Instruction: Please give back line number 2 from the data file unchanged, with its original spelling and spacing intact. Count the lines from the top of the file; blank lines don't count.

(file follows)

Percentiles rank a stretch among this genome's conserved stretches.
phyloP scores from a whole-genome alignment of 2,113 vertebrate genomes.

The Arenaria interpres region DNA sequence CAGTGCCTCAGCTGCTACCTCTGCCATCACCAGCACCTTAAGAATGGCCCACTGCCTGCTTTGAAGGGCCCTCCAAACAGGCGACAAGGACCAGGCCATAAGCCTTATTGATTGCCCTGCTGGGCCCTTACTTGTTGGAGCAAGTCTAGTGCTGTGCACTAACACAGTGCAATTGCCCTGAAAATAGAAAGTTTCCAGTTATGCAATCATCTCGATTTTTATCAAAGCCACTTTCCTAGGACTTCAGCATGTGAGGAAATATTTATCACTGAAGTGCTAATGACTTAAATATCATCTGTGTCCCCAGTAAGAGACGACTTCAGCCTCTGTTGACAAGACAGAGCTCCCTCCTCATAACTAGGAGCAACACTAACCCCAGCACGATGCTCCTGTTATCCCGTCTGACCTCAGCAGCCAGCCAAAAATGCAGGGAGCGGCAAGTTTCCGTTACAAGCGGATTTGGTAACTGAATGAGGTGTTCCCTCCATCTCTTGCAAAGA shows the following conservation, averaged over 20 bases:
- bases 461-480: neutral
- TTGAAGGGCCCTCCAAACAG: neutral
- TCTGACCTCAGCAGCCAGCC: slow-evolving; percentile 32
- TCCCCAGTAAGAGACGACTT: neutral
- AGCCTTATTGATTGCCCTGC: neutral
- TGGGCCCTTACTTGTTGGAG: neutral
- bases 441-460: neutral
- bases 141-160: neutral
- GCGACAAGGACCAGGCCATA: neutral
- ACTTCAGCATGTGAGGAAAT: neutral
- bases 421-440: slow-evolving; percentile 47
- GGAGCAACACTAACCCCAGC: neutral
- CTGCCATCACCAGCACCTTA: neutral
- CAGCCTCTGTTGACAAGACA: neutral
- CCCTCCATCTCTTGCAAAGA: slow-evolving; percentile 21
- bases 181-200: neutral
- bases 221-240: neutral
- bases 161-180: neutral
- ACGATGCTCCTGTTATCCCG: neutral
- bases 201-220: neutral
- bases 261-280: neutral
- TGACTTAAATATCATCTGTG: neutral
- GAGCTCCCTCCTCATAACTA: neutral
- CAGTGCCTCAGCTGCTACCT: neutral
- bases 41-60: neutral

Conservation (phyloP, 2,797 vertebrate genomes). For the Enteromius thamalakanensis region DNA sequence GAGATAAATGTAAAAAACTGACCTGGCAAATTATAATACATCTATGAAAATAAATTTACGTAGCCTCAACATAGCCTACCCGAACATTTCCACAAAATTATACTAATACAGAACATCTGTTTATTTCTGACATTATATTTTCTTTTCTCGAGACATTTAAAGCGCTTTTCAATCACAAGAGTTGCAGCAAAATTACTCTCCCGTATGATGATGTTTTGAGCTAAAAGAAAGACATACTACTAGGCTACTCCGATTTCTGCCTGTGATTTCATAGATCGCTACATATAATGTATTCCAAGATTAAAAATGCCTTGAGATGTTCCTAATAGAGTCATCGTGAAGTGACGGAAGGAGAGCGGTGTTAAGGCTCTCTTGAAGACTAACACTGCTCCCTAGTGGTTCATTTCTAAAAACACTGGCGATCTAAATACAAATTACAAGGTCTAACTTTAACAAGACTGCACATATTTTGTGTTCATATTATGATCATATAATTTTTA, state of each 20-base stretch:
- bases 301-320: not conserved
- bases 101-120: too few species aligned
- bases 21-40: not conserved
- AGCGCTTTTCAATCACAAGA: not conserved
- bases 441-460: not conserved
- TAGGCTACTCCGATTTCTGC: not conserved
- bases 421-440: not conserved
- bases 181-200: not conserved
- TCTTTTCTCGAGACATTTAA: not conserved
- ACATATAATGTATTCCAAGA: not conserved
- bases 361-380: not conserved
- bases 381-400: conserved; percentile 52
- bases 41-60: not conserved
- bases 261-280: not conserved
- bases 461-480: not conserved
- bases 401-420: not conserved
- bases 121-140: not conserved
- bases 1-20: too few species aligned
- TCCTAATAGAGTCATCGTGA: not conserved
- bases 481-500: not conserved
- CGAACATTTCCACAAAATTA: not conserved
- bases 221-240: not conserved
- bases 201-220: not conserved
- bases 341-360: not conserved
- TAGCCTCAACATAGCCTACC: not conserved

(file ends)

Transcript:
phyloP scores from a whole-genome alignment of 2,113 vertebrate genomes.